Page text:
Guest Editorial | ACC, AHA Committed to Optimizing the Guideline Development Process Over Next Three Years

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For the last 30 years, the ACC has partnered with the American Heart Association (AHA) to jointly develop and produce clinical practice guidelines for the cardiovascular community.

Today, these guidelines remain the gold standard when it comes to synthesizing the latest clinical research into recommendations that can be used to inform and guide patient care.

Over the last few years, questions have been raised about the ability of our guideline processes and publication schedules to keep up with the changing technological landscape, the speed and quantity of new research, and the corresponding needs of the cardiovascular community.

In direct response to such criticisms, the ACC and AHA launched a Guideline Optimization effort in 2019, with the goal of reviewing and evaluating the current guideline strategy and operations while developing comprehensive recommendations to ensure clinical guidelines continue to be relevant, timely, trustworthy and accessible.

Participants in the ACC/AHA Guideline Optimization effort consisted of the ACC and AHA Presidential Teams, current and past leaders of the Guideline Task Force, representatives from ACC's and AHA's respective scientific committees and senior staff leadership, as well as experts in process redesign and related fields.

The end-result: 30 key recommendations that if implemented as specified could potentially reduce the time to develop and produce a guideline by 50%, while enhancing the look, feel and usability of the document in both electronic and print form.

The end-result: 30 key recommendations that if implemented as specified could potentially reduce the time to develop and produce a guideline by 50%, while enhancing the look, feel and usability of the document in both electronic and print form. 

Among the recommendations:

  • Hiring additional staff and contractor expertise to support the guideline process, specifically a compliance analyst to navigate Relationships With Industry policy adherence, medical librarian to expedite evidence reviews, medical content specialist to support translation of content into updatable "modular knowledge chunks," and copyeditor to ensure high quality formatting.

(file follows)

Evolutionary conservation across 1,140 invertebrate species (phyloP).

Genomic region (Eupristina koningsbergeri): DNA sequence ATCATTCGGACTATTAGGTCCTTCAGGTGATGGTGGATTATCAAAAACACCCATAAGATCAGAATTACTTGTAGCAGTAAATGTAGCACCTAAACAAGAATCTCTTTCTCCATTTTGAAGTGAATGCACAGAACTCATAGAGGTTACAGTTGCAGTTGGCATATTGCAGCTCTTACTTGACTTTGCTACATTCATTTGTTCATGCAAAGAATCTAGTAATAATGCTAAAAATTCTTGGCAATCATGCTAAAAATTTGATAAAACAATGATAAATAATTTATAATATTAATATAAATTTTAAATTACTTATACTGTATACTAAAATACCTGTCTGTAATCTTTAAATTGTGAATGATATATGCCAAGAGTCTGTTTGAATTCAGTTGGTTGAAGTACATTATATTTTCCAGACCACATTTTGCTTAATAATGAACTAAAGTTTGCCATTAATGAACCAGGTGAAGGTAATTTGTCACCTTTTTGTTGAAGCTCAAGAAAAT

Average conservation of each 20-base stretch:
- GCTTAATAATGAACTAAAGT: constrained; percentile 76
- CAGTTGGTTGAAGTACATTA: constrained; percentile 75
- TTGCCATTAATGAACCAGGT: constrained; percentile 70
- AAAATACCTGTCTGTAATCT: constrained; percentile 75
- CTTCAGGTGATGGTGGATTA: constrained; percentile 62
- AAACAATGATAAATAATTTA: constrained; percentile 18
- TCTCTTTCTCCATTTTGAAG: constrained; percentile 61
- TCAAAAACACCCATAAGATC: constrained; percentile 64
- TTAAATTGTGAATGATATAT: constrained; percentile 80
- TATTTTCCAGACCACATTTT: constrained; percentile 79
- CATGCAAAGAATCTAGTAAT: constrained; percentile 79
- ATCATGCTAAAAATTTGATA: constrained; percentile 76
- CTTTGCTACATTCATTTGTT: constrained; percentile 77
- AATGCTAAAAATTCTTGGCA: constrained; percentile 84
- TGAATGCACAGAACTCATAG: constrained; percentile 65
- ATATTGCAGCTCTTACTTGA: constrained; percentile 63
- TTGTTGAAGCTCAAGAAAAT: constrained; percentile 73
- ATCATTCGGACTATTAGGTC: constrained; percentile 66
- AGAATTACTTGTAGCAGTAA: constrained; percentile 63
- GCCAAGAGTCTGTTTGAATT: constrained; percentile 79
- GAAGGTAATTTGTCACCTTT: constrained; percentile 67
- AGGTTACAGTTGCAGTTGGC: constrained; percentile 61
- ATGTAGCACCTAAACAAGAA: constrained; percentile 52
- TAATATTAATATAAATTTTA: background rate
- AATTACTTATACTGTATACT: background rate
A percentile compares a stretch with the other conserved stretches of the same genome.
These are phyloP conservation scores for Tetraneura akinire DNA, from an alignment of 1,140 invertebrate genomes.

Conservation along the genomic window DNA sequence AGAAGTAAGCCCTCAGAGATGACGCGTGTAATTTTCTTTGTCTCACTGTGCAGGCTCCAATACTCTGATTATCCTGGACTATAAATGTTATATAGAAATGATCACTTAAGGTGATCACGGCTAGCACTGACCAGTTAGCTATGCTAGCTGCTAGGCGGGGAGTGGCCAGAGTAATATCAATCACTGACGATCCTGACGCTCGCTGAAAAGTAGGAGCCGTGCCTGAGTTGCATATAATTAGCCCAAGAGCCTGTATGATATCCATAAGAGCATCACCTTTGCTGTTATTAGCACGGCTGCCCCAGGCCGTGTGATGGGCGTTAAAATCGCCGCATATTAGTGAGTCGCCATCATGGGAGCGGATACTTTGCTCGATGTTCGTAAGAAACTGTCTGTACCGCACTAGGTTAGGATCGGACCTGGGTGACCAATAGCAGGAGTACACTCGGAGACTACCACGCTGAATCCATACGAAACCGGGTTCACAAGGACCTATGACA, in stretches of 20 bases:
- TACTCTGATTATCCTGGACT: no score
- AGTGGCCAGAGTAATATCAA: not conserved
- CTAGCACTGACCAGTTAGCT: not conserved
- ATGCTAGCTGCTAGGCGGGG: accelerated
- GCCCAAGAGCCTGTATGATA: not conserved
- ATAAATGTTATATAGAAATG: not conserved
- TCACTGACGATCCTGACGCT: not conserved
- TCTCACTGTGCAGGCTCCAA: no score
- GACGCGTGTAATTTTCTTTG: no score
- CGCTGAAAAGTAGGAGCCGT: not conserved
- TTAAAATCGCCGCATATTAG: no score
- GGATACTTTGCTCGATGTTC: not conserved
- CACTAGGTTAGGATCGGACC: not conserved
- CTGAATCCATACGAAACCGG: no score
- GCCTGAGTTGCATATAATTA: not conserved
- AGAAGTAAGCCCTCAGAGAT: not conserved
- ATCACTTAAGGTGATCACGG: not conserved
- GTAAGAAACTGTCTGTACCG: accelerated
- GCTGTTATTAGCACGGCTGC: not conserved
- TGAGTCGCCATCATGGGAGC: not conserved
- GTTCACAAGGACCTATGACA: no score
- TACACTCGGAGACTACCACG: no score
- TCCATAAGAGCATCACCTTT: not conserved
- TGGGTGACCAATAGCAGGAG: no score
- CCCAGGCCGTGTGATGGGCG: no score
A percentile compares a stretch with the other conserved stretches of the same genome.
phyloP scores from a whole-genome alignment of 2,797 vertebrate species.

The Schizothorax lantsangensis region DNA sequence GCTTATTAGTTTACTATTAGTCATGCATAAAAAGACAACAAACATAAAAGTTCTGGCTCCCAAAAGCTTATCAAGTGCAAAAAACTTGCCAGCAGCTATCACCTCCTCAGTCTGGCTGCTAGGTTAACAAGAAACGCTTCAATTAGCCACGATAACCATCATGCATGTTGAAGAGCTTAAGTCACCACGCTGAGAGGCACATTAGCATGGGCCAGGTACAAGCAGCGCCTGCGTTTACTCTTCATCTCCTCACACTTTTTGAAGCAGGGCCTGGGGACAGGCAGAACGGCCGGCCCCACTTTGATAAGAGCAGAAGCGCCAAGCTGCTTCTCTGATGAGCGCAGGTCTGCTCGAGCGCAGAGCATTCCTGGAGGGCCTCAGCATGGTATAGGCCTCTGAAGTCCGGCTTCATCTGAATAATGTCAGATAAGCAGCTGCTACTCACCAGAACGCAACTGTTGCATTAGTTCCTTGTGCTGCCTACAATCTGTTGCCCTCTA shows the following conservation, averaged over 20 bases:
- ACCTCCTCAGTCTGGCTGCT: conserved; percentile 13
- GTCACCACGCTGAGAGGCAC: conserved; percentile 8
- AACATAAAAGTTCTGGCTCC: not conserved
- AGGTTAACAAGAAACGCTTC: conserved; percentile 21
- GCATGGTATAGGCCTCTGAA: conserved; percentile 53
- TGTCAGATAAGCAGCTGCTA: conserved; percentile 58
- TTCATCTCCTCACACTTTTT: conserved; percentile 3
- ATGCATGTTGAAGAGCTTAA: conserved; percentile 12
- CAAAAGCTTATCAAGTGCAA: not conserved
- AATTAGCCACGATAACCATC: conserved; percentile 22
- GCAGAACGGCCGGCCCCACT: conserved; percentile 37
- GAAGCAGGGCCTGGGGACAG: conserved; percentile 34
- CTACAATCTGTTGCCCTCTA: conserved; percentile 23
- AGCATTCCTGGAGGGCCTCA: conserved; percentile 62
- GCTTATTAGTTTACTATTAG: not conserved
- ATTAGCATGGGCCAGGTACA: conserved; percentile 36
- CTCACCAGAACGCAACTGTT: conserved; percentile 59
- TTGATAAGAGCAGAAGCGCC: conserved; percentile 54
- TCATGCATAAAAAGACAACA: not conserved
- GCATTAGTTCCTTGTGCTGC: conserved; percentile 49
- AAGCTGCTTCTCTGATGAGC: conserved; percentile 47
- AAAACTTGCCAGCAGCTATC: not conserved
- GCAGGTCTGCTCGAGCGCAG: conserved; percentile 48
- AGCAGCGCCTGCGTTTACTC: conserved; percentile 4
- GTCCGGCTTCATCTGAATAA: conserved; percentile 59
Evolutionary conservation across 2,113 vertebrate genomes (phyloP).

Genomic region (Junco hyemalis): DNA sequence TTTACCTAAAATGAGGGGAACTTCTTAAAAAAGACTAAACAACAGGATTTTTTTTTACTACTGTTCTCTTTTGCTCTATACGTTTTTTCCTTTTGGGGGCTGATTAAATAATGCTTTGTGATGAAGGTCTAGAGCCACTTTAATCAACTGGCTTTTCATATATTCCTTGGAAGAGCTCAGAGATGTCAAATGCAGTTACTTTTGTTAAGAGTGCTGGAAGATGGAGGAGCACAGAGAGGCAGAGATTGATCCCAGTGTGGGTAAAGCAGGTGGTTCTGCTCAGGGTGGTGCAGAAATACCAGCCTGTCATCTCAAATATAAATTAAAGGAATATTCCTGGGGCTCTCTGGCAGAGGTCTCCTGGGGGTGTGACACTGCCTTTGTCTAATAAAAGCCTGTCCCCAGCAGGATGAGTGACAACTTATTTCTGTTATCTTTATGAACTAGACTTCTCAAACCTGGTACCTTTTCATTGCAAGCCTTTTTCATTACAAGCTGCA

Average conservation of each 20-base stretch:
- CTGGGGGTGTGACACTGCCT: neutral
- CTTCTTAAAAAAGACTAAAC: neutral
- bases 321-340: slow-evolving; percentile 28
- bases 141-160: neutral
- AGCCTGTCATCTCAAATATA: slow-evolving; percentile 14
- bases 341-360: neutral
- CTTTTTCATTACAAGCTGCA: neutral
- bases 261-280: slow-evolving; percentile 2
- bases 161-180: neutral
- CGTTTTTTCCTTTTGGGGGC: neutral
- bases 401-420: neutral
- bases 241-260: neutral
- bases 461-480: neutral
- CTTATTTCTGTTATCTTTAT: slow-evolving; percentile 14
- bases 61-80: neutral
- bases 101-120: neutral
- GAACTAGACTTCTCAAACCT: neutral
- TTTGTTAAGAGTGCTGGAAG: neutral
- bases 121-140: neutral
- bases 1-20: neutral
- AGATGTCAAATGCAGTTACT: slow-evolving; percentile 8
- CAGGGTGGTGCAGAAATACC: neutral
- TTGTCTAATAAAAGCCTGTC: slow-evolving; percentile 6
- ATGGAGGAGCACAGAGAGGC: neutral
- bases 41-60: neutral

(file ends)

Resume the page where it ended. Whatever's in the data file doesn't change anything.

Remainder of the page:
• Including representation of fellows in training and early career clinicians on guideline writing committees. Representation will be diverse and inclusive of gender, race and ethnicity as per the organizational principles and values of the ACC and AHA.
  • Forming the peer reviewer committee at the onset of each guideline writing process, to increase participation and focus reviewers on specific areas of competence for feedback and criticism. One additional intention of this review process will be to reinforce its transparency.
  • Establishing criteria to determine the need for an independent, systematic review of the available evidence before the writing of a guideline is initiated.
  • Using modular-based formats, structured content templates, and standardized text/tables/figures to support the eventual use of a content management system to optimize dissemination of knowledge and recommendations.

Together, the ACC and AHA are working towards a phased implementation of these and other key recommendations between now and 2022. The plan is to produce an average of four guidelines per year in formats that are easier to access and use in the real-time management of patients with cardiovascular disease.

To date, we have already made progress updating and clarifying the AHA/ACC Joint Committee on Clinical Practice Guidelines governance charge and scope. We have also brought on new team members, including a full-time medical librarian and compliance analyst.

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Additionally, we have initiated market studies to understand "trust-worthiness," audience needs and preferences and the current environment. We are also in the process of developing a topic "pipeline" and working on a Guideline Training Program that we will develop this year.

Importantly, we are also working to apply specific Guideline Optimization recommendations to guidelines already underway. Separately, the ACC and AHA are supporting a complementary effort to identify a content management system as a critical enabler to the vision of a "living guideline" – an evidence-based resource that reflects the most recent changes in clinical practice and meets the needs of the clinician caring for the cardiovascular patient.

What does success look like? While change won't happen overnight, the ACC and AHA are committed to continuing their 30-year legacy of serving as the go-to source of timely and transparent clinical guidance and knowledge for the cardiovascular medicine community.

Helping our members keep pace with new knowledge is fundamental to the mission of each organization. We will be reporting back on our progress as this process continues to move forward.

The Greek philosopher Heraclitus said: "The only thing that is constant is change." We are committed to navigating this change and ensuring our guidelines change too.

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Patrick T. O'Gara, MD, MACC, is chair of the AHA/ACC Joint Committee on Clinical Practice Guidelines and an ACC past president.

Clinical Topics: Cardiovascular Care Team

Keywords: ACC Publications, Cardiology Magazine, American Heart Association, Cardiovascular Diseases, Time Management, Ethnic Groups, Leadership, Intention, Librarians, Goals, Advisory Committees, Publications, Peer Review, Empathy, Writing, Patient Care

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